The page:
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Cough and sputum
A cough is one of the most common presentations of respiratory pathology. The timing, onset, precipitating factors and progression of a cough should be noted along with the amount and appearance of sputum produced. The most common patterns are shown in Table 3.1.
Haemoptysis (coughing up of blood from the lungs) may be caused by a number of conditions. It is usually streaky, rusty coloured and mixed with sputum. It should be distinguished from haematemesis (vomiting of blood) which may appear bright red or like coffee grounds.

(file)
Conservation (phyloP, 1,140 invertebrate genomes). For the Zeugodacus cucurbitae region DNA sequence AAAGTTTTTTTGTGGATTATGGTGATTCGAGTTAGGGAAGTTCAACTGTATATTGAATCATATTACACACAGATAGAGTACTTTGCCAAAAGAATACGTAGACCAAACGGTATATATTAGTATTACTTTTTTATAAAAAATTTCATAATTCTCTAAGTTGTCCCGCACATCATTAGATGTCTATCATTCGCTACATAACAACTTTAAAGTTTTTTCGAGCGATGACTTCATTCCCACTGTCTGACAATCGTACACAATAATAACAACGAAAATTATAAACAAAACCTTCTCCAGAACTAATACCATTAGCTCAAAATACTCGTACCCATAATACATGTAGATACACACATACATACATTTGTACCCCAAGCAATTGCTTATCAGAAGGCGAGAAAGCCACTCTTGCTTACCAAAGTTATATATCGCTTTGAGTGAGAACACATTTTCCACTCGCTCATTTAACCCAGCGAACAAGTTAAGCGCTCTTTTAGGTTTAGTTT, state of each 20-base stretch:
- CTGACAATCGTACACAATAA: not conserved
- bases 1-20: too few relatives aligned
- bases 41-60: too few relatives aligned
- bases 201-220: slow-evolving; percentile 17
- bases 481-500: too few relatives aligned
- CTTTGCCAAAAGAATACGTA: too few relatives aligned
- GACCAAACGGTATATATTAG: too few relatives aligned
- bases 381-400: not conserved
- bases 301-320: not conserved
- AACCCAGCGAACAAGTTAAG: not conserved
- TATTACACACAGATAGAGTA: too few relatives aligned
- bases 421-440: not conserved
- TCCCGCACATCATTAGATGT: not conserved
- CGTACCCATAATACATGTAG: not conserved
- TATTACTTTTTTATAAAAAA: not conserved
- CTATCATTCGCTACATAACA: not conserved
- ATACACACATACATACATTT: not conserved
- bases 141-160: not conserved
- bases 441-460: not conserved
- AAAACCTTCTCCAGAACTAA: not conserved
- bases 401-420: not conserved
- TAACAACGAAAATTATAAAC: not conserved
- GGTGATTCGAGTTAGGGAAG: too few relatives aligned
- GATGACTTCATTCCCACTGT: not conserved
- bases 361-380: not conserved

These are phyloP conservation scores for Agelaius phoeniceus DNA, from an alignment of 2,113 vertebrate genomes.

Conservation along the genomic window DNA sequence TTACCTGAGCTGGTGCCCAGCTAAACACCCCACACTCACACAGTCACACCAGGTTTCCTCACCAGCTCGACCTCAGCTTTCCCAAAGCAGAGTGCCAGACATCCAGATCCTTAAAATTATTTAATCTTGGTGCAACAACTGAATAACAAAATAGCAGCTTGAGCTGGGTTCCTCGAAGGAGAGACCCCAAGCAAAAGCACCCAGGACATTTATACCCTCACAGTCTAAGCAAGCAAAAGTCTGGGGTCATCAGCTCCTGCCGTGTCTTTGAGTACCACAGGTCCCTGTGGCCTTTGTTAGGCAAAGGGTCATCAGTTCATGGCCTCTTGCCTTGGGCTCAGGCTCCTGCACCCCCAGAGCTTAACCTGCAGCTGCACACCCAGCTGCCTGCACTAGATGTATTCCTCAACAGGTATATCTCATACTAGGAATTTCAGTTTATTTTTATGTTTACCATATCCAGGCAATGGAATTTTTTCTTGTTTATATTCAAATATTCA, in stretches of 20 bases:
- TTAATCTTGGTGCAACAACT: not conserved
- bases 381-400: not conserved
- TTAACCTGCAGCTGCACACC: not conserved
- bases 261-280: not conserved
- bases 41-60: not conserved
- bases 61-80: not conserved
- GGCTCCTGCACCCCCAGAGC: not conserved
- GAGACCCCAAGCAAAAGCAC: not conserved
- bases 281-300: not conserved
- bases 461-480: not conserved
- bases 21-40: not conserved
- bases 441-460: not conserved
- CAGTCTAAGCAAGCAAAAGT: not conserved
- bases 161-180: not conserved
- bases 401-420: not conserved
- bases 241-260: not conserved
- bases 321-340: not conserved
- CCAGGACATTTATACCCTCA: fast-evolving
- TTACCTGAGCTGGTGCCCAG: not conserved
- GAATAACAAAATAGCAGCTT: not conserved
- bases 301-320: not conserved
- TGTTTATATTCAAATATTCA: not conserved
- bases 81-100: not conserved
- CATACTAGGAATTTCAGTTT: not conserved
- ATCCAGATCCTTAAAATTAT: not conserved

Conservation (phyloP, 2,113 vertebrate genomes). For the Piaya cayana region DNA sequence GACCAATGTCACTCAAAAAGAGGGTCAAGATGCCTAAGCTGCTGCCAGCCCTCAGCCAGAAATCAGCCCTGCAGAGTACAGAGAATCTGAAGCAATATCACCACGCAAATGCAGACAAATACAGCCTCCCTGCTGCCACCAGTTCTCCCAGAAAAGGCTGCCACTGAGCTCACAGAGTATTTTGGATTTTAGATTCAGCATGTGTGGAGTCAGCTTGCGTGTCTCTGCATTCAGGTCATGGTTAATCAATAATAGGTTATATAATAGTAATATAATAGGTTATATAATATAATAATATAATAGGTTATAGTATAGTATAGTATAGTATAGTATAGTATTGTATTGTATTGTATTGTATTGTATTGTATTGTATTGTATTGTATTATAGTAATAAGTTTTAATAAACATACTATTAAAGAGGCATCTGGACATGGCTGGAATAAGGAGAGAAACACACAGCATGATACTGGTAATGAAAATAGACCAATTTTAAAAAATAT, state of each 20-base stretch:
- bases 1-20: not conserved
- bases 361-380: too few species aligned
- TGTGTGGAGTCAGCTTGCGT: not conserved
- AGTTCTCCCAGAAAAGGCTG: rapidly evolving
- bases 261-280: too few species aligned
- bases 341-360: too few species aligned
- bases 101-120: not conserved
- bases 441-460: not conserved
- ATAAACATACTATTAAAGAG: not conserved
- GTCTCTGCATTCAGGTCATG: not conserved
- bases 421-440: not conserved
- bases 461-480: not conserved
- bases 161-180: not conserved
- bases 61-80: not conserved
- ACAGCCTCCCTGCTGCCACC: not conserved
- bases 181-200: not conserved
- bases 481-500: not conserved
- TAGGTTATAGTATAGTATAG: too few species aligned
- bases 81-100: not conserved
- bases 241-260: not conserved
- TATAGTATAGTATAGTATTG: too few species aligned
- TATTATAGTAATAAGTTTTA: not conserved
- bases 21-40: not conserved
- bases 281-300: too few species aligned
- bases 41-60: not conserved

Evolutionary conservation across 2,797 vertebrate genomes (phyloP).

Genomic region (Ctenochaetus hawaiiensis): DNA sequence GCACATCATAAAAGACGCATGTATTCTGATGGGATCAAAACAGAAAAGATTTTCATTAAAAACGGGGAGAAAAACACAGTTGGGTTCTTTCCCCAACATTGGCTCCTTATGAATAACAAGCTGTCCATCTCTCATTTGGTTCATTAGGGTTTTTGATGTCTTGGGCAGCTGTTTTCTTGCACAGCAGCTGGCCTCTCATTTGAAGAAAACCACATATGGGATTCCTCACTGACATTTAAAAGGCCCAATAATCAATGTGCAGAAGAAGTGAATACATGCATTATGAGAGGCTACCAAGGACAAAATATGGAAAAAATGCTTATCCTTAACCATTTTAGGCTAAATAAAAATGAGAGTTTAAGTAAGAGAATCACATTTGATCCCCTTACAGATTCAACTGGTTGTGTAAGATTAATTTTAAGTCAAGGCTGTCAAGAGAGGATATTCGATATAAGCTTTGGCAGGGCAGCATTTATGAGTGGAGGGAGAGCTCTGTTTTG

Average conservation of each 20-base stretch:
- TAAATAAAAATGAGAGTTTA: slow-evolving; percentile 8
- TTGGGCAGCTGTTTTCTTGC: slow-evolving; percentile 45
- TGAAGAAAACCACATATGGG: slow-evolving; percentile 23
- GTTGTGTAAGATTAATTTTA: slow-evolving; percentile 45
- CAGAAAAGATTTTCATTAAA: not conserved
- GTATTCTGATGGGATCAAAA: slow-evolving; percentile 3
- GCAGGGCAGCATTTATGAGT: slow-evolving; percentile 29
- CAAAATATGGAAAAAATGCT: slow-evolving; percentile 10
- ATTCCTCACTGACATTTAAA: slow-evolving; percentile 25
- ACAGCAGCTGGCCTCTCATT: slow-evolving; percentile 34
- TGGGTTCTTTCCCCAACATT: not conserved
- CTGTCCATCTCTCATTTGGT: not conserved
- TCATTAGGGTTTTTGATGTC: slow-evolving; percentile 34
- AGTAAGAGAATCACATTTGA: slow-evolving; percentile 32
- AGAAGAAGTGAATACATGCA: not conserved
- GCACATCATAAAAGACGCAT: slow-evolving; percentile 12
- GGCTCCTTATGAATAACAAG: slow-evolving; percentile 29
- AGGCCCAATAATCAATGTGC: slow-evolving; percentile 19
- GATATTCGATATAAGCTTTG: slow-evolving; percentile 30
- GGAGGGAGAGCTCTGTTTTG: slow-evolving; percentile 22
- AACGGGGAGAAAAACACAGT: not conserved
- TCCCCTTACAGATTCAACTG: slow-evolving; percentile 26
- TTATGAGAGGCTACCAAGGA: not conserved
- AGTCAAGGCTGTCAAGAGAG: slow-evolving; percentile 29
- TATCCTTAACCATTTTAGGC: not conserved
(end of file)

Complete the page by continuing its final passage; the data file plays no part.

· The most common cause is acute infection, particularly with underlying chronic obstructive airways disease.
· Other important causes are bronchial carcinoma and tuberculosis – these should be looked for, unless in a young, non-smoking patient with an acute infection.
· Pulmonary oedema in cardiac failure causes pink, frothy sputum and pulmonary infarction such as pulmonary embolism may cause haemoptysis.
· Other less common causes include Goodpasture’s syndrome, vasculitis such as microscopic polyarteritis, cystic fibrosis and clotting abnormalities.
Massive haemoptysis may be caused by bronchiectasis, bronchial carcinoma or tuberculosis.
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